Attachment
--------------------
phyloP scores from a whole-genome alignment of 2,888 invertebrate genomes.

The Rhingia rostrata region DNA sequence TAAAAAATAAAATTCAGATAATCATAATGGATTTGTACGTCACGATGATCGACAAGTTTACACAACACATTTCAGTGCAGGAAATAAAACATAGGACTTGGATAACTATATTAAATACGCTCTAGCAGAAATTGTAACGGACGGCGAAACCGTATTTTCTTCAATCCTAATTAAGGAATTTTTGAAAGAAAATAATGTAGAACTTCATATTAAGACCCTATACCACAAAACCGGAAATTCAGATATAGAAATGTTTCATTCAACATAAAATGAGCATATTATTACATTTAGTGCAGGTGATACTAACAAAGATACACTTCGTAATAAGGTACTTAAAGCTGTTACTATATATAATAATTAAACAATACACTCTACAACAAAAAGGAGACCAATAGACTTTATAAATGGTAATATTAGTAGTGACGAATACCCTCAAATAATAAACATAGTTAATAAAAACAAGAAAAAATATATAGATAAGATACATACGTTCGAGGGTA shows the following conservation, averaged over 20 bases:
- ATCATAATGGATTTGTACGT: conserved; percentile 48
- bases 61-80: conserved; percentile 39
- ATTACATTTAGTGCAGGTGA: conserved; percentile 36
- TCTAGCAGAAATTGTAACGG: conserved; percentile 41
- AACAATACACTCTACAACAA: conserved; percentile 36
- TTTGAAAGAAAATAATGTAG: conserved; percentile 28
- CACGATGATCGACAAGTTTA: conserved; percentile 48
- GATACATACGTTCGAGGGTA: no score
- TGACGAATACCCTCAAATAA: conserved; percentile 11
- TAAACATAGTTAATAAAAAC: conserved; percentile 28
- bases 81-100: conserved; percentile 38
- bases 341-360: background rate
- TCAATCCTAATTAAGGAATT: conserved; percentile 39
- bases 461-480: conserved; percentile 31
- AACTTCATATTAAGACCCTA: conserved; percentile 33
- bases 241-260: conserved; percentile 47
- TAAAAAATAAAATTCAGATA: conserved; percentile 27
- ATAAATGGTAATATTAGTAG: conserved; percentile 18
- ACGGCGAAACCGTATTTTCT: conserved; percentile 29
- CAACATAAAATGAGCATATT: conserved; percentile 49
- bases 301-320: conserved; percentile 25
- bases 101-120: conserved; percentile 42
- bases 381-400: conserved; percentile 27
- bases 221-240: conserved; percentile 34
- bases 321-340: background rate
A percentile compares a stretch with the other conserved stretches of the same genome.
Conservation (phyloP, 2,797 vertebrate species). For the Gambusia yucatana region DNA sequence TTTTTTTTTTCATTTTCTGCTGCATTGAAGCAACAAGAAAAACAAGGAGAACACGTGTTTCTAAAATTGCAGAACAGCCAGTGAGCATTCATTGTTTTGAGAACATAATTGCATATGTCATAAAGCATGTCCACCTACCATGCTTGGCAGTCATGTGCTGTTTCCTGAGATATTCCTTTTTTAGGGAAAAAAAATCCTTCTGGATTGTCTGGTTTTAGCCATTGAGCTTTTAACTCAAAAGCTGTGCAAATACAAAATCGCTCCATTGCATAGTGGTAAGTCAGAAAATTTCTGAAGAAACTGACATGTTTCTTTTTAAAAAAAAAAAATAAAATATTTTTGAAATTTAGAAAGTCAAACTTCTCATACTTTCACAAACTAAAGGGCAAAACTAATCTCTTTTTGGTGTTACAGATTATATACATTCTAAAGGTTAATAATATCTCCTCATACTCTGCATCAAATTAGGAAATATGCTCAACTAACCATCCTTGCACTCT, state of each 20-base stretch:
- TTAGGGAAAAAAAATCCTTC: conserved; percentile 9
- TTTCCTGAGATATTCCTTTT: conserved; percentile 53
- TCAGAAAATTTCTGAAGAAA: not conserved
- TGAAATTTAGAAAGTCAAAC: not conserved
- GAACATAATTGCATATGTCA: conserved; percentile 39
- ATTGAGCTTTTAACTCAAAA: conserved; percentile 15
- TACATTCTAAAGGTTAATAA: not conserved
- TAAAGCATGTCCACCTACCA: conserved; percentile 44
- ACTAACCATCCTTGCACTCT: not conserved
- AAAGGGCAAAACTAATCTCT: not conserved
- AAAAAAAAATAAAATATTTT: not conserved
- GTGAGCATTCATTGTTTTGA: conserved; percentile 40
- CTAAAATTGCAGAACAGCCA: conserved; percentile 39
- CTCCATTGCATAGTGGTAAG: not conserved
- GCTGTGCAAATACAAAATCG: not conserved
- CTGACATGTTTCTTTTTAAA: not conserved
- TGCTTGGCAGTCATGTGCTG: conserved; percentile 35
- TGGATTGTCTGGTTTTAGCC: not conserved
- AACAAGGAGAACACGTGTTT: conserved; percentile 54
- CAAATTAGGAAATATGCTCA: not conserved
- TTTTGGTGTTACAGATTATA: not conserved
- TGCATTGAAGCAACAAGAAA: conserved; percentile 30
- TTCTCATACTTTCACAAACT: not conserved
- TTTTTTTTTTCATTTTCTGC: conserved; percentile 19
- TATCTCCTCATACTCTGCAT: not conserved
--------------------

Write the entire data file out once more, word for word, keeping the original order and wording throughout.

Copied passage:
phyloP scores from a whole-genome alignment of 2,888 invertebrate genomes.

The Rhingia rostrata region DNA sequence TAAAAAATAAAATTCAGATAATCATAATGGATTTGTACGTCACGATGATCGACAAGTTTACACAACACATTTCAGTGCAGGAAATAAAACATAGGACTTGGATAACTATATTAAATACGCTCTAGCAGAAATTGTAACGGACGGCGAAACCGTATTTTCTTCAATCCTAATTAAGGAATTTTTGAAAGAAAATAATGTAGAACTTCATATTAAGACCCTATACCACAAAACCGGAAATTCAGATATAGAAATGTTTCATTCAACATAAAATGAGCATATTATTACATTTAGTGCAGGTGATACTAACAAAGATACACTTCGTAATAAGGTACTTAAAGCTGTTACTATATATAATAATTAAACAATACACTCTACAACAAAAAGGAGACCAATAGACTTTATAAATGGTAATATTAGTAGTGACGAATACCCTCAAATAATAAACATAGTTAATAAAAACAAGAAAAAATATATAGATAAGATACATACGTTCGAGGGTA shows the following conservation, averaged over 20 bases:
- ATCATAATGGATTTGTACGT: conserved; percentile 48
- bases 61-80: conserved; percentile 39
- ATTACATTTAGTGCAGGTGA: conserved; percentile 36
- TCTAGCAGAAATTGTAACGG: conserved; percentile 41
- AACAATACACTCTACAACAA: conserved; percentile 36
- TTTGAAAGAAAATAATGTAG: conserved; percentile 28
- CACGATGATCGACAAGTTTA: conserved; percentile 48
- GATACATACGTTCGAGGGTA: no score
- TGACGAATACCCTCAAATAA: conserved; percentile 11
- TAAACATAGTTAATAAAAAC: conserved; percentile 28
- bases 81-100: conserved; percentile 38
- bases 341-360: background rate
- TCAATCCTAATTAAGGAATT: conserved; percentile 39
- bases 461-480: conserved; percentile 31
- AACTTCATATTAAGACCCTA: conserved; percentile 33
- bases 241-260: conserved; percentile 47
- TAAAAAATAAAATTCAGATA: conserved; percentile 27
- ATAAATGGTAATATTAGTAG: conserved; percentile 18
- ACGGCGAAACCGTATTTTCT: conserved; percentile 29
- CAACATAAAATGAGCATATT: conserved; percentile 49
- bases 301-320: conserved; percentile 25
- bases 101-120: conserved; percentile 42
- bases 381-400: conserved; percentile 27
- bases 221-240: conserved; percentile 34
- bases 321-340: background rate
A percentile compares a stretch with the other conserved stretches of the same genome.
Conservation (phyloP, 2,797 vertebrate species). For the Gambusia yucatana region DNA sequence TTTTTTTTTTCATTTTCTGCTGCATTGAAGCAACAAGAAAAACAAGGAGAACACGTGTTTCTAAAATTGCAGAACAGCCAGTGAGCATTCATTGTTTTGAGAACATAATTGCATATGTCATAAAGCATGTCCACCTACCATGCTTGGCAGTCATGTGCTGTTTCCTGAGATATTCCTTTTTTAGGGAAAAAAAATCCTTCTGGATTGTCTGGTTTTAGCCATTGAGCTTTTAACTCAAAAGCTGTGCAAATACAAAATCGCTCCATTGCATAGTGGTAAGTCAGAAAATTTCTGAAGAAACTGACATGTTTCTTTTTAAAAAAAAAAAATAAAATATTTTTGAAATTTAGAAAGTCAAACTTCTCATACTTTCACAAACTAAAGGGCAAAACTAATCTCTTTTTGGTGTTACAGATTATATACATTCTAAAGGTTAATAATATCTCCTCATACTCTGCATCAAATTAGGAAATATGCTCAACTAACCATCCTTGCACTCT, state of each 20-base stretch:
- TTAGGGAAAAAAAATCCTTC: conserved; percentile 9
- TTTCCTGAGATATTCCTTTT: conserved; percentile 53
- TCAGAAAATTTCTGAAGAAA: not conserved
- TGAAATTTAGAAAGTCAAAC: not conserved
- GAACATAATTGCATATGTCA: conserved; percentile 39
- ATTGAGCTTTTAACTCAAAA: conserved; percentile 15
- TACATTCTAAAGGTTAATAA: not conserved
- TAAAGCATGTCCACCTACCA: conserved; percentile 44
- ACTAACCATCCTTGCACTCT: not conserved
- AAAGGGCAAAACTAATCTCT: not conserved
- AAAAAAAAATAAAATATTTT: not conserved
- GTGAGCATTCATTGTTTTGA: conserved; percentile 40
- CTAAAATTGCAGAACAGCCA: conserved; percentile 39
- CTCCATTGCATAGTGGTAAG: not conserved
- GCTGTGCAAATACAAAATCG: not conserved
- CTGACATGTTTCTTTTTAAA: not conserved
- TGCTTGGCAGTCATGTGCTG: conserved; percentile 35
- TGGATTGTCTGGTTTTAGCC: not conserved
- AACAAGGAGAACACGTGTTT: conserved; percentile 54
- CAAATTAGGAAATATGCTCA: not conserved
- TTTTGGTGTTACAGATTATA: not conserved
- TGCATTGAAGCAACAAGAAA: conserved; percentile 30
- TTCTCATACTTTCACAAACT: not conserved
- TTTTTTTTTTCATTTTCTGC: conserved; percentile 19
- TATCTCCTCATACTCTGCAT: not conserved